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Cover art for Kingdom hearts: Dream Drop Distance

This is the final in a series of features looking back at the various installments in the Kingdom Hearts franchise in anticipation of Kingdom Hearts III.

There have been several games that were released following Kingdom Hearts II, but two of them also actually take place after that title in the overall chronology of the series. The first of these, which technically takes place after the conclusion of Kingdom Hearts II gameplay, but prior to the actual ending of the game, was called Kingdom Hearts: Coded.

Coded is a unique game in that its initial version was only ever available in Japan, and it was actually a title for mobile phones. It's a game that reminds me the most of Kingdom Hearts: Chain of Memories for two reasons, the story is most closely associated with that game, and it also tries to combine different gameplay types together into a cohesive whole, that also only has limited success.

Following Kingdom Hearts: Chain of Memories, when Sora and company were having their memories put back together, and the events of Chain wiped from their heads, Jiminy Cricket's journal of the first game was also erased. Donald, Goofy, Mickey and Jiminy are trying recover the data, the physical journal apparently acts more like a piece of computer software, and like a computer, the journal apparently has bugs in it. The Disney team then creates a digital Sora out of the journal's data to fight the bugs and fix the journal.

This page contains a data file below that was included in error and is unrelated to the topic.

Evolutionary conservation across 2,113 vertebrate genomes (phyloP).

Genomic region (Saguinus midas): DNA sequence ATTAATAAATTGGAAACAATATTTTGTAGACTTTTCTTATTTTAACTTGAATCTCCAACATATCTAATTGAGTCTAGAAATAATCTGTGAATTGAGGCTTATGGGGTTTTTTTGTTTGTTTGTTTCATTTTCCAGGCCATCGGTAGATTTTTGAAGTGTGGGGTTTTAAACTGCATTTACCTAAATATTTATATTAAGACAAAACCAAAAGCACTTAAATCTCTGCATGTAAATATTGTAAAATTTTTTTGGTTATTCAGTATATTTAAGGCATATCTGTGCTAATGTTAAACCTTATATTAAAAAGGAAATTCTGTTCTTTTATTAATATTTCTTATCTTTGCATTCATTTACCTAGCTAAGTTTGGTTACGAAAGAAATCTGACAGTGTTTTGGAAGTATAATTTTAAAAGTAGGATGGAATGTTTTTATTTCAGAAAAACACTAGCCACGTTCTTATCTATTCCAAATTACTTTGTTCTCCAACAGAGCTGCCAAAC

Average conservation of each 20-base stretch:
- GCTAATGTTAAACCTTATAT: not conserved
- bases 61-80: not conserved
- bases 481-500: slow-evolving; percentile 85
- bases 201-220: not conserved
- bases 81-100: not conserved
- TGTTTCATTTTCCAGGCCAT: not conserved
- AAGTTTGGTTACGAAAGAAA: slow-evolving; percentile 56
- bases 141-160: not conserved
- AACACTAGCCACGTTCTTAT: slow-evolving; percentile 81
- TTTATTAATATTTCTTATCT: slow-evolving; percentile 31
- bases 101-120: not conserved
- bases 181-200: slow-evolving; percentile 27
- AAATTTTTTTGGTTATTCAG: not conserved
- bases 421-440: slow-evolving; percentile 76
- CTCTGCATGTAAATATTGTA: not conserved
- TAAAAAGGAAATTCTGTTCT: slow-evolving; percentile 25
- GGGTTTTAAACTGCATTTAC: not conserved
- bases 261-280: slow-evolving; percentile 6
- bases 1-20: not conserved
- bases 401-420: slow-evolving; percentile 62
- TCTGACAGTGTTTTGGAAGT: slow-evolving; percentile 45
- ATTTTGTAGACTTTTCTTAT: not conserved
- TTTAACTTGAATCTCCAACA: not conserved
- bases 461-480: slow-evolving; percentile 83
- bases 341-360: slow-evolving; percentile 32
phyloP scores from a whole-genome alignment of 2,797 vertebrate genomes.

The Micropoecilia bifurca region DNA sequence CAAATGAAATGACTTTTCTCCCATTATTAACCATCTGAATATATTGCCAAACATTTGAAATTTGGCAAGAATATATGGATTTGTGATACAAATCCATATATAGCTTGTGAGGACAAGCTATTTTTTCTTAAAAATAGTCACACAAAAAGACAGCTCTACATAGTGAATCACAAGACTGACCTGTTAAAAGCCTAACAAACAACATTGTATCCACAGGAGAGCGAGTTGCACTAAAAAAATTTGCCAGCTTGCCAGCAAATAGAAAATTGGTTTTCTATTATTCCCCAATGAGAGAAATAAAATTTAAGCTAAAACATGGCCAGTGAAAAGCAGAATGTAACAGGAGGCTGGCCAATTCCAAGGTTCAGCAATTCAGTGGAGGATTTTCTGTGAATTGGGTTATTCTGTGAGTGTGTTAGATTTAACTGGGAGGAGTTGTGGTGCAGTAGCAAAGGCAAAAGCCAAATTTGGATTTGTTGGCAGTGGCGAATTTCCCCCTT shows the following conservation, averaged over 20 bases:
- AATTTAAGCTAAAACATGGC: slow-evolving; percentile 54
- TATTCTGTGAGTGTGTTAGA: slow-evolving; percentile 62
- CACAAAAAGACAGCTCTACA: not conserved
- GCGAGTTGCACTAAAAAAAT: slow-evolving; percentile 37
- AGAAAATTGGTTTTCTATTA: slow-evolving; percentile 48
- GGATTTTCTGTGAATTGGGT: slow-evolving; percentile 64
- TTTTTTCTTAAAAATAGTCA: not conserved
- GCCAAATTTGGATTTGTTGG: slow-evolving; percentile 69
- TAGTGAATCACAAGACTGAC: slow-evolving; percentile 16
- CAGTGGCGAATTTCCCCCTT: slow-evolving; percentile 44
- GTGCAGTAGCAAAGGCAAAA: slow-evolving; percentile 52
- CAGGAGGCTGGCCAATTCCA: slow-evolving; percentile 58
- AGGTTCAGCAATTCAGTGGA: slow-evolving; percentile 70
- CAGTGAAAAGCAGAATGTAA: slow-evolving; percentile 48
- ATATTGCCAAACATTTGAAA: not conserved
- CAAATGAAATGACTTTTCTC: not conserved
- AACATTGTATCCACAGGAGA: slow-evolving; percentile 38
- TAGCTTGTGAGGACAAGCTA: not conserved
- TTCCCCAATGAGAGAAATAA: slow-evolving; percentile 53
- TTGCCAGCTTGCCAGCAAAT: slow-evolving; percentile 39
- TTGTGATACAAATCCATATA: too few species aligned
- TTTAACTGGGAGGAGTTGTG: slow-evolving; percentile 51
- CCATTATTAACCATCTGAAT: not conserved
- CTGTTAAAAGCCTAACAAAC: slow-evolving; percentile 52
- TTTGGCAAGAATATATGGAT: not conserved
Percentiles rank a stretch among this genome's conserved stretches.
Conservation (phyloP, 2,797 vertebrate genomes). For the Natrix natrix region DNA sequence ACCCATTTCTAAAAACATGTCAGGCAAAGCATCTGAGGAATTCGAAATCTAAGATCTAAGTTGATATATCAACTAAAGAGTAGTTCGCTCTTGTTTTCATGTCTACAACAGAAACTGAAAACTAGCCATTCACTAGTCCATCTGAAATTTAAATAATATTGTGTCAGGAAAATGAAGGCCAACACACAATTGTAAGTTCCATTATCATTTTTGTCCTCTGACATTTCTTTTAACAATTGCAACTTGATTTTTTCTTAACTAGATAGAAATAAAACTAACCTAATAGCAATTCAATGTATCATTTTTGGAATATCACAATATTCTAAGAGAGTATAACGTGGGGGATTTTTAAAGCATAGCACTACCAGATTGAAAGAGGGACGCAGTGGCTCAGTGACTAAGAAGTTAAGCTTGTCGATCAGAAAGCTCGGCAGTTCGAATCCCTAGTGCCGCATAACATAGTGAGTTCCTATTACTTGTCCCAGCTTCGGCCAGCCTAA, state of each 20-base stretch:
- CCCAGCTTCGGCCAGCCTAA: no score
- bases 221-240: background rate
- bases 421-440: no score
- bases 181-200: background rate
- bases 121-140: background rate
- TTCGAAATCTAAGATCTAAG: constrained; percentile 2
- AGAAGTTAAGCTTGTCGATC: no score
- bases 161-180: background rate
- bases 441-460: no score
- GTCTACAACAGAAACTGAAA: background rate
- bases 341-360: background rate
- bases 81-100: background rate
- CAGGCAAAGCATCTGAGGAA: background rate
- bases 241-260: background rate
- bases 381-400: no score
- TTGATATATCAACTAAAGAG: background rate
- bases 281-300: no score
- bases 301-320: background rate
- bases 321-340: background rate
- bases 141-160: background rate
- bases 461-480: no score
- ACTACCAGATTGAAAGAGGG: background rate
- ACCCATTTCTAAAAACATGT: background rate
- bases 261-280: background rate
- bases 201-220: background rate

Where Chain of Memories tried to combine hack-and-slash RPG with a card battle game, Coded combines the RPG gameplay with other elements. Each Disney world plays differently and you get puzzle solving, turn based RPG combat, and RTS battles mixed in.

Unfortunately, because the game takes place inside the Journal of the first Kingdom Hearts, then, also like Chain of Memories, we're playing through a lot of Disney worlds we've seen before.

In the end, however, Coded actually does have some important tie-ins to the rest of the game series. The final episode of the game (it was released episodically in Japan) sees Digital Sora go back to Castle Oblivion and speak with a digital Namine. We learn that of three people whose hearts are closely tied to Sora (the three heroes of Birth by Sleep) and the events that took place in Chain of Memories get remembered. In the final moments of the game we see King Mickey writing a letter to the real Sora about what he has learned, and it's this letter that Sora, Kairi, and Riku are reading at the end of Kingdom Hearts II.

Coded, then leads directly into the next title Kingdom Hearts: Dream Drop Distance. Based on the knowledge that Sora could be the key to rescuing the characters from Birth by Sleep, and the belief that Xehanort has not been truly defeated, Yen Sid decides it is time for Sora and Riku to earn their Keyblade Mark of Mastery, the same honor Terra and Aqua were attempting to earn in Birth by Sleep.